Why Candies Could Be Banned?

Why Candies Could Be Banned?

Since time immemorial, candy has been the guilty pleasure for many children and adults alike. It is nearly impossible to cross a sidewalk without encountering at least one or two sweet’s vendors or a superstore without an automated candy vending machine.  Although candy brings smiles to many peoples faces, there are a few who oppose these sugary treats. These candy combatants do everything in their capacity to ban certain candies. While some reasons are valid, some are outright absurd and funny. We have compiled a list of reasons and examples of why some of our beloved treats are banned.

    1. Candy Can Lead to Health Complications

Honestly, this is probably the most reasonable reason as to why candy should be banned. Sweets are a rather unhealthy diet especially when overconsumed.  Candies are full of a substance called glyceme, and when consumed excessively, it affects the blood vessels, clogging them up resulting in high blood pressure. HBD isn't the only illness to be wary of, heart attacks and diabetes are also some of the ailments you could get due to the overindulgence of candy. Many schools worldwide have advocated then ban of candy from the school diet to ensure their students live a long and healthy life.

     2. Some Types of Candy Promotes Animal Cruelty

As funny as it might seem; this is an actual reason why some people believe that some types of candy should be banned.  There are instances where sweets are banned for promoting animal cruelty. The New Jersey Society for the Prevention of Cruelty to Animals prompted the ban of gummy candies that were designed to look like flattened animals run over by cars; these gummi 'animals' also featured tire marks. The production of this candy stopped due to New Jersey SPCA claims that the candy encouraged children to be harsh to animals.

     3. Some Types of Candy Promote Drug Abuse

Candy can encourage the use of harmful drugs among children, according to some concerned parents. Sweets come in many different shapes and sizes; however, some candy manufacturers choose to make candy that resembles a harmful drug. For instance, in 1960, a sweet called  Hippy candy was sold in a plastic toy syringe. This caused an uproar among parent, who thought the candy encouraged drug abuse. As expected, this led to the immediate withdrawal of the drugs from the store shelves.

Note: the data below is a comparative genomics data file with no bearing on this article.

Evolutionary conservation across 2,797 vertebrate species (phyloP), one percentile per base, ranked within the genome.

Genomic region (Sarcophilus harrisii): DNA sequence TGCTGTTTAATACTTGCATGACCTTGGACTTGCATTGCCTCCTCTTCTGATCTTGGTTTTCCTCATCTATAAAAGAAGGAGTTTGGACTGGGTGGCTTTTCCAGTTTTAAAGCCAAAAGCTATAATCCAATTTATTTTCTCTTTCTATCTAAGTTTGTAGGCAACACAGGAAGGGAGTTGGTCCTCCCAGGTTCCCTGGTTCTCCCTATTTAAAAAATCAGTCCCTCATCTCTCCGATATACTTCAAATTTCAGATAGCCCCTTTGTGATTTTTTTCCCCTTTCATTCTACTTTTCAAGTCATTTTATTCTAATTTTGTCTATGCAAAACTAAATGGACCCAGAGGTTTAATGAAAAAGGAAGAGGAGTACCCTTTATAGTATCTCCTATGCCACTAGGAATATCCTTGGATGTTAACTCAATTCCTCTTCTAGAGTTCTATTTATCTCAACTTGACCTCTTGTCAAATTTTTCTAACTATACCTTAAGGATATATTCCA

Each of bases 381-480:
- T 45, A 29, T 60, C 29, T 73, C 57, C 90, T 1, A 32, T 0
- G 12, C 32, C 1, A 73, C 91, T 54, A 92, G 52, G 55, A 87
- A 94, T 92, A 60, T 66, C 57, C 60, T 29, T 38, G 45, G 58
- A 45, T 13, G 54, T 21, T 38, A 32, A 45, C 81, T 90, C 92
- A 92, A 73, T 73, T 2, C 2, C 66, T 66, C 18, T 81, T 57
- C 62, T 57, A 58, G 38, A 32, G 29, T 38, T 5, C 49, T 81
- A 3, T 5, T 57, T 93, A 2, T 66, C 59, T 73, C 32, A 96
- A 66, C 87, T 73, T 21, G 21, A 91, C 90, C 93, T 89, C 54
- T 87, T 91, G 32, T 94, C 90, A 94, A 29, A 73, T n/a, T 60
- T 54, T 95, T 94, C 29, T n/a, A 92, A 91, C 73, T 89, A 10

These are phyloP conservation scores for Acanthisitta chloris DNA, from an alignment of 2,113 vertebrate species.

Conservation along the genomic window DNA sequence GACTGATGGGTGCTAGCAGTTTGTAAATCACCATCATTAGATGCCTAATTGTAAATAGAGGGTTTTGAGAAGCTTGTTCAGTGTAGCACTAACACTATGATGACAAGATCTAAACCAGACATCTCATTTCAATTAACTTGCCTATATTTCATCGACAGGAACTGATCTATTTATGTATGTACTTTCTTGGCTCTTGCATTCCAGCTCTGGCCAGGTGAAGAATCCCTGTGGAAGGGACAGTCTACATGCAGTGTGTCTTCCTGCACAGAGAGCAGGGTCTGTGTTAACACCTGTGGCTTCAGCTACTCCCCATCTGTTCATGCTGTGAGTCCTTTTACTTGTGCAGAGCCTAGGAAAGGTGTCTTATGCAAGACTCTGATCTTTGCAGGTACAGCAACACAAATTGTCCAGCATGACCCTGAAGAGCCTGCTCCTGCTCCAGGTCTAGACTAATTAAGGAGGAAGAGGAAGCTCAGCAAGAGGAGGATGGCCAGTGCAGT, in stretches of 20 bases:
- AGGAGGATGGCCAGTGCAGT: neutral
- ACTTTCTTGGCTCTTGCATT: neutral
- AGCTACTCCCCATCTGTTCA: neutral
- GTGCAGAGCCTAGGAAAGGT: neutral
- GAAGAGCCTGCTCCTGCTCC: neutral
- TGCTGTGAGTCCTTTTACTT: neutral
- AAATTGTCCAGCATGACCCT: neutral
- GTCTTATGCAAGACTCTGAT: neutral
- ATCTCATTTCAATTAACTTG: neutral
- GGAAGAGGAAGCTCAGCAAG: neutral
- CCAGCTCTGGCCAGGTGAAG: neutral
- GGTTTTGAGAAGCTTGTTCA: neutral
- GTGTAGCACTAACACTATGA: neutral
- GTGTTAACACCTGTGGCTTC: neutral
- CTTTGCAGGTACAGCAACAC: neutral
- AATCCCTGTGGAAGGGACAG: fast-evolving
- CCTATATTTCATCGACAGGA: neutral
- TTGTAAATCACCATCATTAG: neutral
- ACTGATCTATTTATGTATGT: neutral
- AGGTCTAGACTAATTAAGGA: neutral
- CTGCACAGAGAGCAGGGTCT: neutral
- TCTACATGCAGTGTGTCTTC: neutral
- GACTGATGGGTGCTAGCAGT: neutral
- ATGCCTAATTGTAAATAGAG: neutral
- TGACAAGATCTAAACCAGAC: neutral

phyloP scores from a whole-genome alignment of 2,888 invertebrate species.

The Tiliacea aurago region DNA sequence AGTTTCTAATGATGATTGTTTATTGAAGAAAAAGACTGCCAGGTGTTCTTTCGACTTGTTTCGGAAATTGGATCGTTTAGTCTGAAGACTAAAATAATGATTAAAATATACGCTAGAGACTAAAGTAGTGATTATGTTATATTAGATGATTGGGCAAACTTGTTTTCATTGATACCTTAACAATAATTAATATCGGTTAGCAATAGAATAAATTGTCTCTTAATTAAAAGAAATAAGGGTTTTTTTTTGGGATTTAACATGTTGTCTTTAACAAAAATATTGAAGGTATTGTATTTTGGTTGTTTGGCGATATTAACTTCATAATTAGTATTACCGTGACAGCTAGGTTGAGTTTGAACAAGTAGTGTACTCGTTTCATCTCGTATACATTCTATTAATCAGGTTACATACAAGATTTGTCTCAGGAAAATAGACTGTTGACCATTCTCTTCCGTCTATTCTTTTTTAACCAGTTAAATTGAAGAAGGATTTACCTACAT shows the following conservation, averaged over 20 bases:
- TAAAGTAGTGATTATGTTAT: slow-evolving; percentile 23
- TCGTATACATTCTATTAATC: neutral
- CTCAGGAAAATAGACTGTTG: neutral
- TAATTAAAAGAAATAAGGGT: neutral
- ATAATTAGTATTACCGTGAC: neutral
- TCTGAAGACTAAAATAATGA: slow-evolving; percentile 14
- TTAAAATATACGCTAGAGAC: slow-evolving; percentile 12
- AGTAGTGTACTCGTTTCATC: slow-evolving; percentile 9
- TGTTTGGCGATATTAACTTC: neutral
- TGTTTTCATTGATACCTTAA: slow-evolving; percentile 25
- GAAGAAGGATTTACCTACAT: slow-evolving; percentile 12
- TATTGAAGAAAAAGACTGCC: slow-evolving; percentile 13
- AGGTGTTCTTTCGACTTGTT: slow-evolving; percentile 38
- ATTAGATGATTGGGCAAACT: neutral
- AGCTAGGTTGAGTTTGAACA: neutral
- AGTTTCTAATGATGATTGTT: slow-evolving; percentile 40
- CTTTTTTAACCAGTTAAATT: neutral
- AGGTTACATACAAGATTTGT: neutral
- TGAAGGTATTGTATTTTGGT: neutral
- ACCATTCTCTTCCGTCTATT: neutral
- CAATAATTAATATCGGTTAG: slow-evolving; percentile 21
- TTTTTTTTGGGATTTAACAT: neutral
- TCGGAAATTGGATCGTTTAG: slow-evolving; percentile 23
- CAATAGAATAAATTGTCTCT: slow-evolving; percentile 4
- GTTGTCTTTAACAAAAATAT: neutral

Another example is candy cigarettes, which is banned in multiple countries such as Turkey, Saudi Arabia, Ireland, Brazil, Norway, and Finland. These sweets resemble cigarettes, and it is shocking how these candies made it to the shelves. Cigarette candy is still being sold in Canada, however under the name “Candy Sticks” and a different look.

A similar candy banned for allegedly promoting drug abuse is the lollipipe. The lollipipe resembled a bong, and even though weed lovers were amused with this product, parents were outraged, and eventually, the lollipipe was banned from being sold in 7/11 shops in Indiana.

     4. Some Types of Candy Are Misleading

China is well known for its knock-off products, so it didn't come as a surprise when a sweet manufacturing company in China made sweets purporting to be pharmaceutical medicine, confusing many buyers. These candies claimed to cure a myriad of diseases such as sexual inadequacy and depression. Even though it was intended to be a joke, it didn’t go well with the Chinese administration, and customers were warned from buying this kind of candy.

Another candy that contained untruthful claims is Haribo Sugar-Free Gummy Bears. Haribo deemed this sugar-free candy as healthy; however, after further investigation, the candy was found to have lycasin. Lycasin's main component is maltitol which is sugar alcohol even sweeter than table sugar. The main problem is that maltitol is undigestible and ferments in the digestive tract, making it harmful to the body.  Haribo sugar-free candy is banned in multiple countries.

     5. Some Candies Contain Toxic Compounds

Yes, you read that right, some sweets have been banned due to poison claims.  A candy was recalled back in 2011 for being toxic. The irony was that the candy was named ‘Toxic Waste Nuclear Sludge Chew Bars.’ According to tests conducted by the California Department of Public Health, the bars had high traces of lead, and lead has dire consequences to kids under the age of 6 years old and also pregnant women.

Conclusion
If you love candy, but you flinch with guilt every time you indulge in your favorite sweet, take heart: candy may be good for you. And even though dentists, doctors, policymakers, school board trustees and lobbyists are taking aim at our favorite candies like gummies, toffees and cacao butter, candy should be enjoyed in moderation, of course.

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